Shuffling the features within an existing space can change sightlines dramatically. A door opening on axis with a toilet at the opposite wall below a window is too utilitarian. By rotating the toilet to a perpendicular sidewall, adding a half-wall to screen it, and enlarging the window, the room is transformed. The vista into and through the bathroom becomes an inviting view out the window. In this example, a similar alignment was used for the front door.
Bathroom and closet open directly to the entry. Many midcentury homes have front entries that deliver visitors right to the bathroom, where the toilet takes center stage.
Closet shift allows bathroom privacy and a view. A new coatcloset hallway creates privacy and separation. Repositioning the toilet behind a half-wall obscures the view from entry to toilet. Doors align with windows.
A bathroom that opens off a public room
The placement of the door into the bathroom has a powerful effect on sightlines. For example, the typical situation of a door leading from a main room into a guest bath can be improved substantially by creating a small pocket of new buffer space en route to the bathroom and then rotating the bath doorway to open into it. Add a window to capture views from outside where possible. Once inside the bathroom, the presence of clutter and mass at eye level makes us feel constricted; reducing tall cabinetry, partition walls, and soffits makes the room feel larger and more inviting. Use clear tempered glass instead of walls where possible. Where the eye is directed within the room is as important as the vista from outside.
Bathroom door opens directly into family room. Tub area is surrounded by structures. Guest bedroom is nearby but has no direct connection.
A bathroom that opens off a hallway
As in the first example, this bathroom, even though it opens off a hallway, is uncomfortably close to a public space—in this case, the kitchen and dining area. This can be improved by moving the doorway to the other side of the bathroom and creating an adjacent minor hallway. Although this involves changing or taking space from adjacent closets, it provides an opportunity to leverage those changes to improve the circulation and privacy of nearby rooms.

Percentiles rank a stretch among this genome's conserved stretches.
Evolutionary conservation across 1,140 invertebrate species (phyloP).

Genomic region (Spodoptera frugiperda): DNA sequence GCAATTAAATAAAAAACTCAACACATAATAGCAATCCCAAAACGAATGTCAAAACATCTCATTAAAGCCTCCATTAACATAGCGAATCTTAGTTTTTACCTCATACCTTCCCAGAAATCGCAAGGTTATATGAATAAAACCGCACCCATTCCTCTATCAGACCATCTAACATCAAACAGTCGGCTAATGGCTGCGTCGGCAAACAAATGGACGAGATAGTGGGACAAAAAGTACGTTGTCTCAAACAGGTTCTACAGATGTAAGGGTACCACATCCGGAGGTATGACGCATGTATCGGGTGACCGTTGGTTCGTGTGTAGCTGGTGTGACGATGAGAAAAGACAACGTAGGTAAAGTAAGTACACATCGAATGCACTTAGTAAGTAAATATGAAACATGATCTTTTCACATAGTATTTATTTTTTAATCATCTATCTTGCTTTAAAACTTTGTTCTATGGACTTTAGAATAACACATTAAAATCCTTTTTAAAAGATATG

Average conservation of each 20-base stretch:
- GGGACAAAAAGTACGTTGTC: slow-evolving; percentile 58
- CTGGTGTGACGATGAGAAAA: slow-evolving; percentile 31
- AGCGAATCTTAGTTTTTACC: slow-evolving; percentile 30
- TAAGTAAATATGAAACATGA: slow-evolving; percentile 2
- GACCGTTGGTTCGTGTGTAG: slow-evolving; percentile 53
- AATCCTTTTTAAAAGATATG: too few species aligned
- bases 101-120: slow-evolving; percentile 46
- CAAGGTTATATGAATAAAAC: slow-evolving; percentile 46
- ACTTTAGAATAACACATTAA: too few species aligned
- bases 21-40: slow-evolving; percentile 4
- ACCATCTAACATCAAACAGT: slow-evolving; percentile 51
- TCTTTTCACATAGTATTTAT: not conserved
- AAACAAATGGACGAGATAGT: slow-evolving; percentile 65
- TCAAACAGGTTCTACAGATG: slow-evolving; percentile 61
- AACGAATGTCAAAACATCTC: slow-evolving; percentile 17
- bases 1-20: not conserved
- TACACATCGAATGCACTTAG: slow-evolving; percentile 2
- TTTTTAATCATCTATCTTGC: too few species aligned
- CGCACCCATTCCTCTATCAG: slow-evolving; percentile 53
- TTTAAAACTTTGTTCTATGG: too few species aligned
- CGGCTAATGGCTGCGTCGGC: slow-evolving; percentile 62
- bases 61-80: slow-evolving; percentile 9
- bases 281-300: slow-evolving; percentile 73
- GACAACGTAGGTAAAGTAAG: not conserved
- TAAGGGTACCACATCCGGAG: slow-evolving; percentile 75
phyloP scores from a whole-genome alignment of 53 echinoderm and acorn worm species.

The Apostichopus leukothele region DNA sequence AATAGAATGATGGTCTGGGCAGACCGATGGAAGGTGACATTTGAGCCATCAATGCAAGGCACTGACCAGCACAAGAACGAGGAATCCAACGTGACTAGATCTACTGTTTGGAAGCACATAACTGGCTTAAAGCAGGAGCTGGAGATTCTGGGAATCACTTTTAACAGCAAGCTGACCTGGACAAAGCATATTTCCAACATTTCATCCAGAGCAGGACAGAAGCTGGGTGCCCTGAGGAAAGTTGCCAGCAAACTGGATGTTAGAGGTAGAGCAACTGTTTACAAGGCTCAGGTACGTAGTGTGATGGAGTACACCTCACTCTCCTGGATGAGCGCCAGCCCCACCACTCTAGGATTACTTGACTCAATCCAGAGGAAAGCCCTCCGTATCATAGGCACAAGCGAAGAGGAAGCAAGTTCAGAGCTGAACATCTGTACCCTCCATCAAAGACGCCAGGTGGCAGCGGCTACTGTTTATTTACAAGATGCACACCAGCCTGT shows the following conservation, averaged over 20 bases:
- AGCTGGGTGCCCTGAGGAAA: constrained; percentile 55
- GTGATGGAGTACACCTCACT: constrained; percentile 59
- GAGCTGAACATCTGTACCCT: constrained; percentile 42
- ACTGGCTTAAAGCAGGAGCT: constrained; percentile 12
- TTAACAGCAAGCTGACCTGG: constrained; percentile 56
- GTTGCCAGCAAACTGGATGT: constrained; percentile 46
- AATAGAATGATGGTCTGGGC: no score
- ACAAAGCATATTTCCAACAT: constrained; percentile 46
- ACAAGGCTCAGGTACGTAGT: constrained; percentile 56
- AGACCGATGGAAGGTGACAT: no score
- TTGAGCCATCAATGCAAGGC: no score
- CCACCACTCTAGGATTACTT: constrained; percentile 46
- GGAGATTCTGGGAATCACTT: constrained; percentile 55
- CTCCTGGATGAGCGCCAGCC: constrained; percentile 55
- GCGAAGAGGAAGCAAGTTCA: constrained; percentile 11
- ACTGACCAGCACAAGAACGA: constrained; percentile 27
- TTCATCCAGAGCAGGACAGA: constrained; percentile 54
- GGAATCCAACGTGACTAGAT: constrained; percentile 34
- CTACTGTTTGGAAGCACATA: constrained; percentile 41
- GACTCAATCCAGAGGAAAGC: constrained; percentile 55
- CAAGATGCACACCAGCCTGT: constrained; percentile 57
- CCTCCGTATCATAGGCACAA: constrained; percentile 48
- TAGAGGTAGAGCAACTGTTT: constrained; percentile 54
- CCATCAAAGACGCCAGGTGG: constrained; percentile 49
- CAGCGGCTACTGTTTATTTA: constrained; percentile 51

Kurt Lavenson (www.lavensondesign.com) is an architect in Oakland, Calif.
Drawings by the author.
From Fine Homebuilding #215
BEFORE: Bathroom and closet open directly to the entry. Many midcentury homes have front entries that deliver visitors right to the bathroom, where the toilet takes center stage.
AFTER: Closet shift allows bathroom privacy and a view. A new coat-closet hallway creates privacy and separation. Repositioning the toilet behind a half-wall obscures the view from entry to toilet. Doors align with windows.
BEFORE: Bathroom door opens directly into family room. Tub area is surrounded by structures. Guest bedroom is nearby but has no direct connection.
AFTER: (Design #1) Pocket space boosts privacy. The closet is reduced, and the bathroom doorway is rotated 90° to the perpendicular wall, deflecting views into the bathroom. Clutter around the tub is removed. There is no change at the guest room.
AFTER: (Design #2) More privacy, plus light and convenience. The creation of a deeper bathroom entry nook and addition of a new window not only increase the privacy for the bathroom but also create a pleasant transition space. A second door to the bathroom provides access from the guest room.
BEFORE: Bathroom opens right off the kitchen. In a situation typically found in older homes, the bathroom lacks separation from the dining area and the kitchen, even though the hallway where it is located is long. The office/guest room door opens directly into the living room.
AFTER: Circulation and privacy is improved at the bathroom and beyond. The dining area and kitchen are separated from the bathroom by adding a hallway nook. The office/guest-room door is moved, and the closets are changed. A bench seat is added under the office/guest-room window.